How to build Anaconda Python Data Science Docker container
In this article, we’ll build a Docker container for Machine Learning (ML) development environment. This image is quite useful if you’re developing ML models or you need a pre-configured Jupyter notebook with some of the most useful libraries.
Recently we published an article Quick And Simple Introduction to Kubernetes Helm Charts in 10 minutes, where you can find instructions on how to use Helm to deploy this container to your Kubernetes cluster.
Update for 2020
- Upgraded to Python 3.6.
- Fixed a lots of build issues
Last time we’ve created Docker container with Jupiter, Keras, Tensorflow, Pandas, Sklearn and Matplotlib. Suddenly, I understood, that I’ve missed OpenCV for Docker image and video manipulations. Well, I spent whole day preparing new image build. And in this article I’ll show you how to do it much faster using Anaconda official Docker Image.
There’re two ways to do that.
This process takes ~7 minutes to build the container of 3.11 Gb in size.
When I started playing with ML in 2018 Anaconda was a super fast and easiest way to create Docker container for ML experiments. It was much faster, then to compile OpenCV 3 for Ubuntu 16.04. Today it’s vice versa.
I’m using the same sources, but changing
Here how it looks like:
FROM continuumio/anaconda3 MAINTAINER "Andrei Maksimov" RUN apt-get update && apt-get install -y libgtk2.0-dev && \ rm -rf /var/lib/apt/lists/* RUN /opt/conda/bin/conda update -n base -c defaults conda && \ /opt/conda/bin/conda install python=3.6 && \ /opt/conda/bin/conda install anaconda-client && \ /opt/conda/bin/conda install jupyter -y && \ /opt/conda/bin/conda install --channel https://conda.anaconda.org/menpo opencv3 -y && \ /opt/conda/bin/conda install numpy pandas scikit-learn matplotlib seaborn pyyaml h5py keras -y && \ /opt/conda/bin/conda upgrade dask && \ pip install tensorflow imutils RUN ["mkdir", "notebooks"] COPY conf/.jupyter /root/.jupyter COPY run_jupyter.sh / # Jupyter and Tensorboard ports EXPOSE 8888 6006 # Store notebooks in this mounted directory VOLUME /notebooks CMD ["/run_jupyter.sh"]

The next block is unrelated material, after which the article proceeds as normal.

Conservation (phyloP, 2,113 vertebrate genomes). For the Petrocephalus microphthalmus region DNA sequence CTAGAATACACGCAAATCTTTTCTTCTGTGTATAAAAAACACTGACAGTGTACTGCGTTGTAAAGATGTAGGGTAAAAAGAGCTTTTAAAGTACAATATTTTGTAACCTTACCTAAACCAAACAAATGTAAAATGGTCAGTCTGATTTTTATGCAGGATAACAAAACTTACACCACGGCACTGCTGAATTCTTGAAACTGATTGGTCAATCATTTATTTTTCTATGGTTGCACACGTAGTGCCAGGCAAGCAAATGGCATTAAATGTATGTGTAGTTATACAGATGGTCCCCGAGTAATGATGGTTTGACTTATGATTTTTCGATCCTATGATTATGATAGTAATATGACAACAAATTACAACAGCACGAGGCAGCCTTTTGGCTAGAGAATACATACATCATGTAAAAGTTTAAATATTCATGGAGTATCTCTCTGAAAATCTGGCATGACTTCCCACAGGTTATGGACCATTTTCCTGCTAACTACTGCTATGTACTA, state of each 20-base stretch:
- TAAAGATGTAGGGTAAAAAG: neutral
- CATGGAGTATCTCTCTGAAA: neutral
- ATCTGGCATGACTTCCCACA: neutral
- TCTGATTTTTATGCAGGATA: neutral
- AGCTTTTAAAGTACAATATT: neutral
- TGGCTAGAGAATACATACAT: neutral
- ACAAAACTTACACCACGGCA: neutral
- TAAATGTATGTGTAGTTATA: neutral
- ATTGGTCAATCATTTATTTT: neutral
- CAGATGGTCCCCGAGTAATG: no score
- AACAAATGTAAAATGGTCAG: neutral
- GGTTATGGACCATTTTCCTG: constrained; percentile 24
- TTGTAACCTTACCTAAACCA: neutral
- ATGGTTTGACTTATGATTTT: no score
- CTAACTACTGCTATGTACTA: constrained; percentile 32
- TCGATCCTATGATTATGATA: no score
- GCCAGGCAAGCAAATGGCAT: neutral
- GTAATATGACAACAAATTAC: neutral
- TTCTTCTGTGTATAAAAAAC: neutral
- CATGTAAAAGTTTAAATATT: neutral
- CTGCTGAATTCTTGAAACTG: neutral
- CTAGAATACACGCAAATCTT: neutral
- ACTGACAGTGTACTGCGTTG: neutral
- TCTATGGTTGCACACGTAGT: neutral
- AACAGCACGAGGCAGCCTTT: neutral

As you can see, we’re installing just only libgtk2.0 for OpenCV support and all the other components like Terraform, Pandas, Scikit-learn, Matplotlib, Keras and others using conda package manager.
Now you have a working container and it’s time to start it. Create a folder inside your project’s folder where we’ll store all our Jupyter Noteboos with source code of our projects:
And start the container with the following command:
docker run -it -p 8888:8888 -p 6006:6006 -d -v $(pwd)/notebooks:/notebooks python_data_science_container:anaconda
It will start the container and expose Jupyter on port
8888 and Tensorflow Dashboard on port
6006 on your local computer or your server depending on where you’re executed this command.
If you don’t want to create and maintain your own container, please feel free to use my personal container:
docker run -it -p 8888:8888 -p 6006:6006 -d -v $(pwd)/notebooks:/notebooks amaksimov/python_data_science:anaconda
Installing additional packages
As soon as you’ve launched Jupyter, some packages may be missing for you and it’s OK. Feel free to to run the following command in a cell of your Jupyter notebook:
!pip install requests
Or for conda:
!conda install scipy
Hope, this article was helpful for you. If so, please like or repost it. See you soon!
Using Anaconda as a base image makes your Docker image heavy. I mean REALLY heavy.
docker images REPOSITORY TAG IMAGE ID CREATED SIZE amaksimov/python_data_science anaconda 7021f28dfba1 29 minutes ago 6.36GB amaksimov/python_data_science latest 3330c8eaec1c 2 hours ago 3.11GB
Installing all the components inside the Ubuntu 20.04 LTS container image including OpenCV 3 takes ~7 minutes, and final image ~3.11 Gb.
At the same time Anaconda3 container creation process takes x2 times longer and it gives you x2 times bigger image (~6.36 Gb). The building process is much more complicated, then it was in 2018, and it took me a while to update configuration to a working state.